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Kevin Smith

New Zealand DIA Warns Companies Offering Text-Based Contests

20 August 2004

New Zealand's Department of Internal Affairs issued a warning Thursday to companies offering text-based contests. The department says the contests, in which consumers often incur higher per-call costs than normal, are illegal lotteries.

The DIA's official statement was aimed at telecommunications companies and media outlets that routinely offer text-based contest in conjunction with promotional broadcasts or marketing giveaways.

The department's director of gaming and censorship regulation, Keith Manch, said that contests designed to make money from the text messaging fees are in violation of the 2003 Gambling Act, which came into full effect last month.

Manch said text-based campaigns could be held in conjunction with a sales promotion, but businesses are breaking the law if no goods or services are offered. When prizes are offered for people who send a text message to a particular number (allowing them to get into draw), he said, the contest becomes an illegal lottery.

"Gambling is licensed in New Zealand as a form of community fundraising only and not as a commercial venture for a business," Manch said. "The only exceptions Parliament has allowed to this rule are the six casinos."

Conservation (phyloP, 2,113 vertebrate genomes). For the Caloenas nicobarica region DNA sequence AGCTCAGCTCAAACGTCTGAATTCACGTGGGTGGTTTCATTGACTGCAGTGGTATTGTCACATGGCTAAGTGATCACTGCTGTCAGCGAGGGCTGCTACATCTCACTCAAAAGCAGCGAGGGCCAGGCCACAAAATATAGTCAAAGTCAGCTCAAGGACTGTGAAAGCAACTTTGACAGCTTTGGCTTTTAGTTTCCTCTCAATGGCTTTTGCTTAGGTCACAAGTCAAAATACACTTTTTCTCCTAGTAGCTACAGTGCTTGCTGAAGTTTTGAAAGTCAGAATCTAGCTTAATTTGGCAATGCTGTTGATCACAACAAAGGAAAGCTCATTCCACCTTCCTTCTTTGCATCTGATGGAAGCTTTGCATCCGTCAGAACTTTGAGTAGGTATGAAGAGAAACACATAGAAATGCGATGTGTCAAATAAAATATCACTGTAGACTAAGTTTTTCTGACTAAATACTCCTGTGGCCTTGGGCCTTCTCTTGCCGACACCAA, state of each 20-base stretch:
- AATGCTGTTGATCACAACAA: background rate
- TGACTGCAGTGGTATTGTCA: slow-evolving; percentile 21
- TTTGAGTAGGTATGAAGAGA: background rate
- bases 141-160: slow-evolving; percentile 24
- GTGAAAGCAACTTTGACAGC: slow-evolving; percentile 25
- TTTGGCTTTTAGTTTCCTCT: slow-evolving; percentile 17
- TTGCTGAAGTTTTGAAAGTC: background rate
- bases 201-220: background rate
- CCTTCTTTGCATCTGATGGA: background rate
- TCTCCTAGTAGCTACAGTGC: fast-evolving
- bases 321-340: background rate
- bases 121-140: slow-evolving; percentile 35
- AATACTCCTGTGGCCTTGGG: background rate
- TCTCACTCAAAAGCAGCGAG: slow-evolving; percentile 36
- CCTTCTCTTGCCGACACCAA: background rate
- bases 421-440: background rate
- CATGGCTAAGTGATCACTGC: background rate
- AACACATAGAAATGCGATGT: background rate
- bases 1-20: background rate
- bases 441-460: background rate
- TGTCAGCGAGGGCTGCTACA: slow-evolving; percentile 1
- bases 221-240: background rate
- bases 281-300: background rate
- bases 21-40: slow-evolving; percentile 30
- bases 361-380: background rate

The warning has taken some of New Zealand's media outlets by surprise.

"It's the first we've been made aware of any issues," Roger Beaumont , a spokesman for CanWest MediaWorks, told the New Zealand Herald. Beaumont said the company's legal team is looking further into the matter.

Vodafone, which regularly runs text competitions, has sought a clarification of the Gambling Act from the DIA. Sarah Williams, a spokesman for Vodafone, said the company won't proceed with any text competition in New Zealand unless compliance is assured.

"There are still gray areas," Williams said.

Manch said the primary reason for the warning was underage gambling.

"The immediate danger of [text-based] gambling is that young people, and others, are less likely to know how much money they are losing when it appears that no money is changing hands," he said. "The losses are charged to a telephone account or at times a credit card. Long term, and potentially more seriously, the younger people are when they start gambling the more likely they are to develop gambling problems."

John Stansfield, the CEO of the Problem Gaming Foundation, told the Herald that underage gambling is a growing concern.

"Youth are now growing up in a generation where gambling has become acceptable," Stansfield said. "With the advancement of new technology, gambling is becoming increasingly appealing to young people. This is a very dangerous space indeed."

Manch urged companies offering text-based contests to consult their legal departments or other independent agencies to determine whether their efforts are in violation of the law.

He also said there will be prosecutions if the number of illegal text-based promotions holds steady or continues to rise.

New Zealand DIA Warns Companies Offering Text-Based Contests is republished from
Kevin Smith
Kevin Smith